But if CGT general secretary Philippe Martinez considered this appeal “good news,” this did not lead to any real expression of interest in a dialogue between the unions and the gilets jaunes. Closer ties were established at the local level, notably in middle-sized towns, on the December 28 day of action. But there does not seem to be any fundamental shift at the national level. Two complementary factors may go some way to explaining this.

At one level, the gilets jaunes movement has fragmented into multiple activist forces. Some have ventured into a “communalist” project of libertarian inspiration, driven by the group in the town of Commercy. Others have announced the creation of a “citizens’ lobby” coordinating the local struggles waged by independent citizens’ collectives. Still others are keeping up the coordination framework known as the “assembly of assemblies,” continuing more tried-and-tested forms of engagement (demonstrations, roundabout occupations).

Many of them have also stopped wearing their yellow vests, even though they are participating in the current mobilisation. It is thus unsurprising that the coalitions between unions and gilets jaunes are more visible and coherent in some towns than others. After all, the movement that started in November 2018 has itself fragmented, both politically and in territorial terms.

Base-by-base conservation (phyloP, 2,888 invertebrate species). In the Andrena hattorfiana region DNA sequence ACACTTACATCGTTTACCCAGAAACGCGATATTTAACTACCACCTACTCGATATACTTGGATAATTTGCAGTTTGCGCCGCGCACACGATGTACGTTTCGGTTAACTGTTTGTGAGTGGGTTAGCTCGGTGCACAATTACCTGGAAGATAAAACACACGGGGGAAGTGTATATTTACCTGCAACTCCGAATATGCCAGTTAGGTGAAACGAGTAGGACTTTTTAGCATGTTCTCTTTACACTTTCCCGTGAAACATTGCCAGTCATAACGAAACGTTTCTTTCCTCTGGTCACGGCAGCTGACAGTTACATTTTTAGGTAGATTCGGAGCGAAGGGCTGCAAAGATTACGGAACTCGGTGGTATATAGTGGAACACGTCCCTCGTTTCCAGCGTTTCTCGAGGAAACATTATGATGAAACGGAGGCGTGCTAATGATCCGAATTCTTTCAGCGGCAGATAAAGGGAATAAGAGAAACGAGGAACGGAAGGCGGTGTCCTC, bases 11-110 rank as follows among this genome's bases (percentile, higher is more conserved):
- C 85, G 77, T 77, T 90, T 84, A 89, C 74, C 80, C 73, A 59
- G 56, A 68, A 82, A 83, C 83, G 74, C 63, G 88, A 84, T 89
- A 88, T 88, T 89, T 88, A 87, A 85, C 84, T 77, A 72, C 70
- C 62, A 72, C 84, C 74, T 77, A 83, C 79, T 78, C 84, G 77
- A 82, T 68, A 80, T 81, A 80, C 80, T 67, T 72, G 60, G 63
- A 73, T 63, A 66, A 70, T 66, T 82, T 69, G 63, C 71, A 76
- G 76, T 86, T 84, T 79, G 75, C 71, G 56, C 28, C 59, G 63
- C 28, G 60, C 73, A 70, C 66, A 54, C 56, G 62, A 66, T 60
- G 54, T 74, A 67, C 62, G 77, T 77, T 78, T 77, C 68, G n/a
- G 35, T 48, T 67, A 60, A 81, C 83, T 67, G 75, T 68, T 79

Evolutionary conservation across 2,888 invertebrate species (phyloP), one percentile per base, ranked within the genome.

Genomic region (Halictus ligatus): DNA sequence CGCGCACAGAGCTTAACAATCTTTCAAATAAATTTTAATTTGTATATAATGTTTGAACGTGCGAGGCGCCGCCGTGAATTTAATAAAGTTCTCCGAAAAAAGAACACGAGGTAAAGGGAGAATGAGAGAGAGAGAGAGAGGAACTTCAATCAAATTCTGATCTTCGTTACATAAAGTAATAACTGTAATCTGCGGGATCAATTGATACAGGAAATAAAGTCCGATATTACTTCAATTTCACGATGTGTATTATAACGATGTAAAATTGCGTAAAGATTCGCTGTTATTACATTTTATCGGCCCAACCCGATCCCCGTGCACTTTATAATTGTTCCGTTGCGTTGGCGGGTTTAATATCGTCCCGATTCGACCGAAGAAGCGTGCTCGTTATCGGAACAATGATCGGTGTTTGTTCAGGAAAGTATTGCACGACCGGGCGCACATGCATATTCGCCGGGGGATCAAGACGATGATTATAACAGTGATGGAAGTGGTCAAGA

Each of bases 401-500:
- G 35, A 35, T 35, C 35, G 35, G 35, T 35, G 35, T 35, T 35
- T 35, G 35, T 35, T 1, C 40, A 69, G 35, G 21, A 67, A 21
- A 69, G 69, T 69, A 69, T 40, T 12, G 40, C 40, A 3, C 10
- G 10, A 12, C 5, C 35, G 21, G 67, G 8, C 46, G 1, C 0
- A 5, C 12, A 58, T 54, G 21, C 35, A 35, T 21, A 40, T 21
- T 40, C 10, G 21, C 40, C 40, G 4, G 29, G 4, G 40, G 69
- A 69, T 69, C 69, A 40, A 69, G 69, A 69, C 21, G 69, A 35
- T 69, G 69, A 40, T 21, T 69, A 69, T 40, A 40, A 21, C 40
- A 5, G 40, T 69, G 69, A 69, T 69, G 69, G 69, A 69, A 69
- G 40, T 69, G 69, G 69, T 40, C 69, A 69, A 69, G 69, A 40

At another level, the union confederations still seem ill at ease with the widened range of causes and groups that have mobilised in the struggle. If the unions happily call on others to join them on the big days of action, they remain divided (not least given the CFDT’s failure to get stuck in) and in general they are little active in bringing different struggles together. The confederations do not themselves finance strike funds, do not especially invite their own activists to get involved in other battles, and stick to the demands that they have themselves defined.

The current period is thus rich in questions. If, after more than a month of conflict over pensions, the movement seems to be slowing, there are also other signs of renewed mobilisation, with oil refinery workers and professionals like lawyers announcing that they will join the movement. Two big demonstrations called for January 9 and 11 should again rally large numbers.

At a time when syndicalist aspirations for a general strike are again on the rise, France’s different social mobilisations seem to be “coexisting” more than truly federating together. Yet they are confronting one same authoritarian neoliberal force — a government unwilling to make any social concessions. Faced with this common offensive, we can only hope that the unions will prove able to reinvent their own role.